Ooh, I remember something: We’ve been getting messages on our answering service at home which are plainly not for us. They sound suspiciously like debt collection agencies calling for someone who has scarpered without paying off whatever ludicrous debt they’ve managed to incur. Now, I’d quite like to stop receiving these calls, but I’m loathe to ring them back, because I know there’s precisely zero chance the person on the other end of the line will believe me if I say that I’m not the person they think I am, and that could lead to all sorts of nastiness. So, what should I do?

My earplugs are still missing.

Paging “Mike”

Tuesday, March 9th, 2004

Just a quick one – about a month or two back, someone identifying themselves only as “Mike” left a comment about my being prescribed antidepressants for insomnia. I’ve only just come across this comment; if you’re reading this, could you get in touch at this address ( please; my doctor is also at the David Medical Centre, and if there’s other people with complaints about him, I’d like to include them in any complaints I make to the regional health authority.

The Vanishing

Tuesday, March 9th, 2004

When I was younger, I lost a pair of trousers.

I must have been about 13 or 14. I came home from school, got changed out of my uniform, and headed off to do whatever it was 13 or 14 year olds did after school in them days (probably burning stuff or shooting cows with BB guns or something). The following morning, however, as I was getting ready for school, I discovered my trousers had vanished. A quick check confirmed that they weren’t in the wash or anything – they’d just absolutely, totally vanished. Of course, my mum naturally refused to believe that they’d just disappeared; she got it into her head that I’d obviously ripped them or something and thrown them away before she found out. Which I felt was quite unfair, because I hadn’t.

To this day, the mystery of the disappearing trousers remains unsolved.

Anyway, I recount this story because last night, I was party to another unusual and slightly disquieting disappearance: that of my earplugs. In and of itself, that’s not too unusual – I lose earplugs all the time, being small and rolly things as they are. What made last night’s disappearance is the fact that I was wearing them at the time.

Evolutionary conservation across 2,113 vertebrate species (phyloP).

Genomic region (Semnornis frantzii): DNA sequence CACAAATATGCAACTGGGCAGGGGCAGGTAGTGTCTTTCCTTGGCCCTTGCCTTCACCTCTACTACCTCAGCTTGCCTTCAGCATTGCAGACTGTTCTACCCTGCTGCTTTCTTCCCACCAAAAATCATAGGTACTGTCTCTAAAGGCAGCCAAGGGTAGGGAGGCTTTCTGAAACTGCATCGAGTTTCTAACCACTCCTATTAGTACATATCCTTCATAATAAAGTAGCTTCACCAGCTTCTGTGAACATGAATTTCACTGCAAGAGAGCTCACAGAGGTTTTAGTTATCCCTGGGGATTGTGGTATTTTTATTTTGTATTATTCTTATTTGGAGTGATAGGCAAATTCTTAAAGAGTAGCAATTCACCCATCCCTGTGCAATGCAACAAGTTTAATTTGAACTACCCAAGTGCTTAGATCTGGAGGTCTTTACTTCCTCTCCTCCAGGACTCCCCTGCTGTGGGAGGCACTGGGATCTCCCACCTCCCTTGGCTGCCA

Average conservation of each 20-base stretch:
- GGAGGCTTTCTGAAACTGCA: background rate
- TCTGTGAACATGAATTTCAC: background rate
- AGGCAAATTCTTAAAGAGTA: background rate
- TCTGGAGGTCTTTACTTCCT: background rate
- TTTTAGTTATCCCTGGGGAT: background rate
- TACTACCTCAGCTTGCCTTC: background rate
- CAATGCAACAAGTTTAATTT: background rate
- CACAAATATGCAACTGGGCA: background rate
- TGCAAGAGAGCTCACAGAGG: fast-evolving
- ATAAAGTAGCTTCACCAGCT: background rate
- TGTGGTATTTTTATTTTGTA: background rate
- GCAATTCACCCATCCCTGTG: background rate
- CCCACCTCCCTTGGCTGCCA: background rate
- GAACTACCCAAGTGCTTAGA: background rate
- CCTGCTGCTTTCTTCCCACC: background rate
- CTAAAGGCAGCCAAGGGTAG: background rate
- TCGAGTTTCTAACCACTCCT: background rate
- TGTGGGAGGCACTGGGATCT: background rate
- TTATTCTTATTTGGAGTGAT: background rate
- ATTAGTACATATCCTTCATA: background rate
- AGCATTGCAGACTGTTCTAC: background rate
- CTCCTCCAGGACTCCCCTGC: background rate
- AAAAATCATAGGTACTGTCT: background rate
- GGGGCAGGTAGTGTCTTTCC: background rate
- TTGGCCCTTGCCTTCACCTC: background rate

Ever since my bout of chronic insomnia a couple of months back, I’ve taken to wearing earplugs in bed a few nights a week – sometimes the noise of my computer humming and the traffic on the road outside get a little too annoying and I need to shut out all external distractions. Last night was one of those nights. So, before commencing my occasional battle with the demons of insomnia, I stuck the little foam-rubber plugs in my ears and settled in for as good a night’s sleep as I could hope for. Thankfully, the double measure of Old Pulteney before bedtime meant that I drifted off fairly quickly (and also probably accounts for the storming headache I have this morning).

As I awoke this morning, I was aware that something wasn’t quite right. My ears felt funny. Like, something was missing… Ah, yes! My earplugs weren’t there. They must’ve fallen out in the night, or something. I had a quick search around my pillow, which is where they’d normally be. They weren’t there. I looked around, under and behind my bed, inside the folds of the duvet, under my pillow – nothing. My earplugs had completely disappeared – and this can only lead me to one satisfactory conclusion: My ears ate my earplugs.

The X-File have got nothing on my life, I tell you.